In J. D. Salinger's The Catcher in the Rye, Holden Caulfield is seriously affected by his grief over his brother Allie's death, and this grief leads to mental, emotional, and social difficulties for Holden.
As the novel opens, Holden speaks about how he has been expelled from school. Holden is clearly highly intelligent and well-read. He seems to have great potential, loves books, and could do quite well. Yet he doesn't seem to care much about school at all. This is likely due to his unresolved grief over his brother's death. Holden is failing for no good reason except a lack of motivation.
Further, we can see that Holden is fixated on Allie, for he writes an essay for a classmate about Allie's baseball mitt. We might wonder why he does not write more essays for himself. Mentally, then, Holden is struggling. He is letting his grief overwhelm his talent.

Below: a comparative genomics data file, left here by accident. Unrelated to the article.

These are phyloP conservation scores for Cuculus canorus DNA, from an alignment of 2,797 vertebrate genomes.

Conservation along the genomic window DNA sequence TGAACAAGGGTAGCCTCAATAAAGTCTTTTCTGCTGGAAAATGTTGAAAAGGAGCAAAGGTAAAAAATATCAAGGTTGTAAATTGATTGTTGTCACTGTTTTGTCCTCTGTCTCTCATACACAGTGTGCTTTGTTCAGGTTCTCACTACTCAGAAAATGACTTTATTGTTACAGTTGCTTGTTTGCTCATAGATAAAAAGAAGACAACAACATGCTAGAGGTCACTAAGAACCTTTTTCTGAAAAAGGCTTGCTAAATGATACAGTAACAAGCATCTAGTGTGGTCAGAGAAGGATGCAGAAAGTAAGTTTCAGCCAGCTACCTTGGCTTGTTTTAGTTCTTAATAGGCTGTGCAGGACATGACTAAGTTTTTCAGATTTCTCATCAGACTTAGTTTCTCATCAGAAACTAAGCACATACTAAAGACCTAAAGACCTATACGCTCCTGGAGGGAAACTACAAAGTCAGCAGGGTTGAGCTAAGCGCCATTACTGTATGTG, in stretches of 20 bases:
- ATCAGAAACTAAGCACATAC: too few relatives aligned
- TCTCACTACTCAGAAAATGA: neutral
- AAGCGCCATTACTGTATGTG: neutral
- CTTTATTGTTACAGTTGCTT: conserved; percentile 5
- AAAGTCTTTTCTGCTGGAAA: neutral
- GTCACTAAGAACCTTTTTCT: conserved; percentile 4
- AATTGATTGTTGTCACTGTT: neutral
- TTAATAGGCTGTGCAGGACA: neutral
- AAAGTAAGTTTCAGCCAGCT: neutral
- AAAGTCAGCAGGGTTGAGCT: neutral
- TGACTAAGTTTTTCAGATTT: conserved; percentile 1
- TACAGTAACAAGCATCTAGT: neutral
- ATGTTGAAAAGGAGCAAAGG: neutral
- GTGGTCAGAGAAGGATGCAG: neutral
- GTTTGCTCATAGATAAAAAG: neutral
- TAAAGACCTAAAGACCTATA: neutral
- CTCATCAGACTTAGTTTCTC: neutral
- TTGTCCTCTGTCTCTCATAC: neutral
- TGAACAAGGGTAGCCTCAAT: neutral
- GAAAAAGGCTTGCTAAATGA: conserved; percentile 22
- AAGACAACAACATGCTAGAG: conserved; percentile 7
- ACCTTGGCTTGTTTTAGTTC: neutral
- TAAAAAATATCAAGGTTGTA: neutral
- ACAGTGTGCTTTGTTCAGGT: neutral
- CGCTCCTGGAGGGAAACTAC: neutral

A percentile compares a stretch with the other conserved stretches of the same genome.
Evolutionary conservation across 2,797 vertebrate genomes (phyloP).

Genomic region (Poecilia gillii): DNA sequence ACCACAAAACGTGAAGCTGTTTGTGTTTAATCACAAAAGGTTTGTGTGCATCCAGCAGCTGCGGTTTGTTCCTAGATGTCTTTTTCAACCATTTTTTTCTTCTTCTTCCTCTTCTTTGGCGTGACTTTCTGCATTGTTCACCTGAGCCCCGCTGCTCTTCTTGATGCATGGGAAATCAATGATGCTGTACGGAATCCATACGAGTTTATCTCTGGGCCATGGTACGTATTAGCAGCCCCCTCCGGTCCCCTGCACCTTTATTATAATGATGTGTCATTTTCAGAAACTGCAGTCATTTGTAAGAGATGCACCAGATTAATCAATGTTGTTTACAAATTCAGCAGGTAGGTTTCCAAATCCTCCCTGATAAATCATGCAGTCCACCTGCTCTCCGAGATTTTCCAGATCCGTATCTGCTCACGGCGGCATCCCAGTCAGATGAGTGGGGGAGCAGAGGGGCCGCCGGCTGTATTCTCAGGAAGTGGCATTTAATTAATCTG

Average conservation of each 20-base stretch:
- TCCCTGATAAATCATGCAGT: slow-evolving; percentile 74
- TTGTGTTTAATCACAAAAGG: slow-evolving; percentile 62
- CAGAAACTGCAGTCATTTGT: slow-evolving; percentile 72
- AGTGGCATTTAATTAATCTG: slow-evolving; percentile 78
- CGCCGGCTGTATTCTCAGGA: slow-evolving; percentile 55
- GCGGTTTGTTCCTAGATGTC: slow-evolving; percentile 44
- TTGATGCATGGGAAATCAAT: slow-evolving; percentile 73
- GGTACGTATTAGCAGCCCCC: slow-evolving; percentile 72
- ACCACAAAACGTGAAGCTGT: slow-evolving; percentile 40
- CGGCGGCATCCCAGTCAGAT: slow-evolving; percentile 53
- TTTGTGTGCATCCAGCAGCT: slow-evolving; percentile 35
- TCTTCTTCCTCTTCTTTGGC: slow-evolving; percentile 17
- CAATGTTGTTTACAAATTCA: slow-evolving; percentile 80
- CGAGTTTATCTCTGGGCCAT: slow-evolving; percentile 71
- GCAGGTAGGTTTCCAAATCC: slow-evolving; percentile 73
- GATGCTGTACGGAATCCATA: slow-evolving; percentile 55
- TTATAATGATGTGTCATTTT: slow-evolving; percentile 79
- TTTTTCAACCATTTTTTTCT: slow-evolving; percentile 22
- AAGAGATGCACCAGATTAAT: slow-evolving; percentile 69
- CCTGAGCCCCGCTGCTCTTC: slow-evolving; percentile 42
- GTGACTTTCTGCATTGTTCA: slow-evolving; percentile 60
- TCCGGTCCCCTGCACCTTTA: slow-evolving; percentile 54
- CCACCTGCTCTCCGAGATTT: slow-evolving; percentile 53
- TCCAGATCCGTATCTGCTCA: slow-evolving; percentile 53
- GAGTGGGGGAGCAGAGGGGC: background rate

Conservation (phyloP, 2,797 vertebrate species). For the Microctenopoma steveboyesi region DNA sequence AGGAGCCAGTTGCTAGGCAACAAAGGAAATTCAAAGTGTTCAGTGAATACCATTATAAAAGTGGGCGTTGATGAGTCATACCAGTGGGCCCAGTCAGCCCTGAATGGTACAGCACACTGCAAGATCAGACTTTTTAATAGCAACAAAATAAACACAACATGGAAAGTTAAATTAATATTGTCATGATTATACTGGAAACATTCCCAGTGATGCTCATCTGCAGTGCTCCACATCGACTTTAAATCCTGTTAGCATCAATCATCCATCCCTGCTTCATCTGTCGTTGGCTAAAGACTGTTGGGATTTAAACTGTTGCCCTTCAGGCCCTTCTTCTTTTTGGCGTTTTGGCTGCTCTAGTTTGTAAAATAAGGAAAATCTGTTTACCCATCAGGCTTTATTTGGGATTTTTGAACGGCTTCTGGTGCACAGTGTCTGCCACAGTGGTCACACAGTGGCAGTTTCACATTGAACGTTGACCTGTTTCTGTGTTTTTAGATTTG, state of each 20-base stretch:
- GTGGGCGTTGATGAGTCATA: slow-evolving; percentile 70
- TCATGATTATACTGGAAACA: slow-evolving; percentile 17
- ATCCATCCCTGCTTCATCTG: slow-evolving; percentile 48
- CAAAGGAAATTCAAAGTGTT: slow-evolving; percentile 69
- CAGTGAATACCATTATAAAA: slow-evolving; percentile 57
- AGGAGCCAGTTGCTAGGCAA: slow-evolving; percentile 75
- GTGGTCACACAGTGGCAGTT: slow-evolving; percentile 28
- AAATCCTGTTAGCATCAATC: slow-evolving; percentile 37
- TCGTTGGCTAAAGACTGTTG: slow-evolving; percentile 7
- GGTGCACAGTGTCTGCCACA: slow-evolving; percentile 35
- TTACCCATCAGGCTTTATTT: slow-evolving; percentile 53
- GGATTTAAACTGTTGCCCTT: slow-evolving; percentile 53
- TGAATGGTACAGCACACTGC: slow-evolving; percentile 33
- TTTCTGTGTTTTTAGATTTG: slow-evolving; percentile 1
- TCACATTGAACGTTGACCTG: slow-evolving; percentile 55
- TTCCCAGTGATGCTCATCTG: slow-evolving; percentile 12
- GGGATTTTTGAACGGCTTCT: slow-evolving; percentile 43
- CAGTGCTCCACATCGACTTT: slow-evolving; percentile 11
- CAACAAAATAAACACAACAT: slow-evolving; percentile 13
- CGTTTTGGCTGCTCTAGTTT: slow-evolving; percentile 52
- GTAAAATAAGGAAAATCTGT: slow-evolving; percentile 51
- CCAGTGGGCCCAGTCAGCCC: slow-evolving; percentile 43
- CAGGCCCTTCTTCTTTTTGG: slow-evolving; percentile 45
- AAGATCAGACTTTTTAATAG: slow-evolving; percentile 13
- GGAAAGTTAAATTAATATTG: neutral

When Holden leaves school and goes into New York City, we catch plenty of glimpses of his emotional upheaval. He is not content with anything. He drinks and dances, but this doesn't satisfy him. He hires a prostitute but only because he wants someone to talk to. He is cheered a bit by a child's song and by memories of childhood visits to the Museum of Natural History. Yet he cannot bring himself to tour the museum without his sister. He struggles through movies and visits with his friend Sally, but everything leaves him depressed and unsettled.
Things aren't going too well for Holden socially, either. Sally doesn't really understand him. His friend Luce tells him that he needs to see a therapist. Holden both wants to see his family and does not want to see his family. He dreads admitting that he has been expelled from school, yet he has no where to go but home. Finally, he spends time with his sister, Phoebe, and only then does he begin to find some comfort.
We can see, then, that whether or not Holden wants to admit it, his brother's death has left him struggling mentally, emotionally, and socially.